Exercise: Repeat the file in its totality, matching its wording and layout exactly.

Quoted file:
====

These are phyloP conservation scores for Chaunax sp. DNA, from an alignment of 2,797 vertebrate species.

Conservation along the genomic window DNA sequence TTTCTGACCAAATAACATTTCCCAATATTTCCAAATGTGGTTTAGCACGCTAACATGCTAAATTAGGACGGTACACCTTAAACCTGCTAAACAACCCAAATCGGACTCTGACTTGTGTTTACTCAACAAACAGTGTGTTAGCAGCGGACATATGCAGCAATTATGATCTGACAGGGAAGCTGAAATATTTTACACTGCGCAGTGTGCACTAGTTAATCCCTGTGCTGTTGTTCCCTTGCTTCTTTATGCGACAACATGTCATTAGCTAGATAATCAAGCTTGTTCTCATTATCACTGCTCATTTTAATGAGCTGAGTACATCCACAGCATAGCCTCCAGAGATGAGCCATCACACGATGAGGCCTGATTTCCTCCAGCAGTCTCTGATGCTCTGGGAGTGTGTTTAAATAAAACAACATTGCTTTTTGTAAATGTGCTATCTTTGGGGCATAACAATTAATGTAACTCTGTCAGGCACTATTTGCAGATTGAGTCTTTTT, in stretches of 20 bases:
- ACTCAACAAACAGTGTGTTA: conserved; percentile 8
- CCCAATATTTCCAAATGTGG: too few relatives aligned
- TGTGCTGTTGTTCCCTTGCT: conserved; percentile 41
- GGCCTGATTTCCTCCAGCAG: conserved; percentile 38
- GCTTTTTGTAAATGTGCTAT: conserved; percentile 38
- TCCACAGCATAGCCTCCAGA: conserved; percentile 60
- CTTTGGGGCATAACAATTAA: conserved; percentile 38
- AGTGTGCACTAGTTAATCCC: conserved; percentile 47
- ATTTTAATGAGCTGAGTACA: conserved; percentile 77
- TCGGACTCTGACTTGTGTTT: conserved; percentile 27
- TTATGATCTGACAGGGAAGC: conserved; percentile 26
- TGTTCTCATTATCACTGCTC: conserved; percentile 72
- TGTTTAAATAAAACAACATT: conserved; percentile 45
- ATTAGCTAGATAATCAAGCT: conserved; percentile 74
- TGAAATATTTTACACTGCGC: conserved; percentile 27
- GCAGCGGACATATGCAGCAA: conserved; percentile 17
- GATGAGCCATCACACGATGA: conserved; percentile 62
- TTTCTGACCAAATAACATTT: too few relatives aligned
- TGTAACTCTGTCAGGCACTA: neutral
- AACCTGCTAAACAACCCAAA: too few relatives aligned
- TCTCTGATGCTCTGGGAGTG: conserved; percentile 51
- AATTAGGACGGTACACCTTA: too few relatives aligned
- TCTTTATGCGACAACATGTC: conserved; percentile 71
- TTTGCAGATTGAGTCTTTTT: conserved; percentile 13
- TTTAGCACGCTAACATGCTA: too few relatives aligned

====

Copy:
These are phyloP conservation scores for Chaunax sp. DNA, from an alignment of 2,797 vertebrate species.

Conservation along the genomic window DNA sequence TTTCTGACCAAATAACATTTCCCAATATTTCCAAATGTGGTTTAGCACGCTAACATGCTAAATTAGGACGGTACACCTTAAACCTGCTAAACAACCCAAATCGGACTCTGACTTGTGTTTACTCAACAAACAGTGTGTTAGCAGCGGACATATGCAGCAATTATGATCTGACAGGGAAGCTGAAATATTTTACACTGCGCAGTGTGCACTAGTTAATCCCTGTGCTGTTGTTCCCTTGCTTCTTTATGCGACAACATGTCATTAGCTAGATAATCAAGCTTGTTCTCATTATCACTGCTCATTTTAATGAGCTGAGTACATCCACAGCATAGCCTCCAGAGATGAGCCATCACACGATGAGGCCTGATTTCCTCCAGCAGTCTCTGATGCTCTGGGAGTGTGTTTAAATAAAACAACATTGCTTTTTGTAAATGTGCTATCTTTGGGGCATAACAATTAATGTAACTCTGTCAGGCACTATTTGCAGATTGAGTCTTTTT, in stretches of 20 bases:
- ACTCAACAAACAGTGTGTTA: conserved; percentile 8
- CCCAATATTTCCAAATGTGG: too few relatives aligned
- TGTGCTGTTGTTCCCTTGCT: conserved; percentile 41
- GGCCTGATTTCCTCCAGCAG: conserved; percentile 38
- GCTTTTTGTAAATGTGCTAT: conserved; percentile 38
- TCCACAGCATAGCCTCCAGA: conserved; percentile 60
- CTTTGGGGCATAACAATTAA: conserved; percentile 38
- AGTGTGCACTAGTTAATCCC: conserved; percentile 47
- ATTTTAATGAGCTGAGTACA: conserved; percentile 77
- TCGGACTCTGACTTGTGTTT: conserved; percentile 27
- TTATGATCTGACAGGGAAGC: conserved; percentile 26
- TGTTCTCATTATCACTGCTC: conserved; percentile 72
- TGTTTAAATAAAACAACATT: conserved; percentile 45
- ATTAGCTAGATAATCAAGCT: conserved; percentile 74
- TGAAATATTTTACACTGCGC: conserved; percentile 27
- GCAGCGGACATATGCAGCAA: conserved; percentile 17
- GATGAGCCATCACACGATGA: conserved; percentile 62
- TTTCTGACCAAATAACATTT: too few relatives aligned
- TGTAACTCTGTCAGGCACTA: neutral
- AACCTGCTAAACAACCCAAA: too few relatives aligned
- TCTCTGATGCTCTGGGAGTG: conserved; percentile 51
- AATTAGGACGGTACACCTTA: too few relatives aligned
- TCTTTATGCGACAACATGTC: conserved; percentile 71
- TTTGCAGATTGAGTCTTTTT: conserved; percentile 13
- TTTAGCACGCTAACATGCTA: too few relatives aligned